By  •  Research

Next April, media scholars, media practitioners, and policymakers will meet in Montreal to discuss ways to ensure the survival of civic-focused journalism in Canada. Lisa Lynch talks to lead organizer, Christine Crowther, about how this isn't just about the survival of an industry: It's the preservation of journalism that allows citizens to get the information that they need to be active citizens.

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Journalism Strategies – Call For Papers

By  •  Research

Academics, practitioners, and others with a demonstrated interest in
these issues are invited to submit papers for presentation at Journalism Strategies, a McGill Conference whose purpose is to to
re-imagine the role of journalism in Canada and ways to use media
policies to support it.

The organizers invite you paper proposals on one of the four
conference themes. The questions included below are suggestions, meant
to aid  reflection. Please do not feel constrained by them. 

1. Working definitions of journalism that place at the fore public deliberation and participation:

a. What kinds of journalism practices can facilitate citizen participation and public deliberation?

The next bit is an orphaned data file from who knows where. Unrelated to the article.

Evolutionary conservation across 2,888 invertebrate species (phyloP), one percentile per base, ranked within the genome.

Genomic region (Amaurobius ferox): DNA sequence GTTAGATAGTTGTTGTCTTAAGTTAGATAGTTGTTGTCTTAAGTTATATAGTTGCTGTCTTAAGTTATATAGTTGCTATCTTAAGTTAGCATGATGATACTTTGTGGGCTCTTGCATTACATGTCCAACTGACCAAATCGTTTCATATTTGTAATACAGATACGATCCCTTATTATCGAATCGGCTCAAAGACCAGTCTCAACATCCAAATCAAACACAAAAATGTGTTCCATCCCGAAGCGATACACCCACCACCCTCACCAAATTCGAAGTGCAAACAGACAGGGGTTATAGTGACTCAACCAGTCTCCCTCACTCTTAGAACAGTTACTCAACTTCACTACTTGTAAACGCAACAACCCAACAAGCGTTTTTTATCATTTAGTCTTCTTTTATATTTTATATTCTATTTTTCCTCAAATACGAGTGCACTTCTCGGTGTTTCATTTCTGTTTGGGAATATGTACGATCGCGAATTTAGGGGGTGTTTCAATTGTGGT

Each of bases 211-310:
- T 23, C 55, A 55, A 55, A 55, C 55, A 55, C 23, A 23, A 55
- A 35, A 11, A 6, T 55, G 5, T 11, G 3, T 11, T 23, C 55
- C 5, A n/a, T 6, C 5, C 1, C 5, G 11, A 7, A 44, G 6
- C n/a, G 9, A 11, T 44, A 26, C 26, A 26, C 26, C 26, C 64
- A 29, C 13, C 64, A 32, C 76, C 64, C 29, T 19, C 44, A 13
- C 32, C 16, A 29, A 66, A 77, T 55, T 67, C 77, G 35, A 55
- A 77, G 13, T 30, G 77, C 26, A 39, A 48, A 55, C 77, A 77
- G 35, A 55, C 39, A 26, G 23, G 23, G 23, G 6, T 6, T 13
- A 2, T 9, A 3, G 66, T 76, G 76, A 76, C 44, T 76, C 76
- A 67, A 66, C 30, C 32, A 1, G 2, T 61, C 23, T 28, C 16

b.  How are they distinct from other journalism practices?

c. How can these practices enable
citizens to engage at different levels of governance
(local, regional, national, global) in their preferred ways (as
contributors, journalists, etc.)?

2.  Organizational models:

a. What types of organizational structures are conducive to emerging journalistic practices at different levels?

b.  How can existing journalism organizations adapt their structures to better facilitate those practices?

c.  How can individual actors within organizations participate in the reform process?

d. How can journalism
organizations cooperate with other interested organizations and
individuals (e.g., labour unions, media reform organizations, academics,
activists, emerging journalism organizations, and bloggers) to address
the democratic deficit in the Canadian media landscape?

3. Regulatory policies:

a. How have historical
developments of Canadian media policy (e.g., government subsidies,
foreign ownership restrictions, telecommunications regulations, etc.)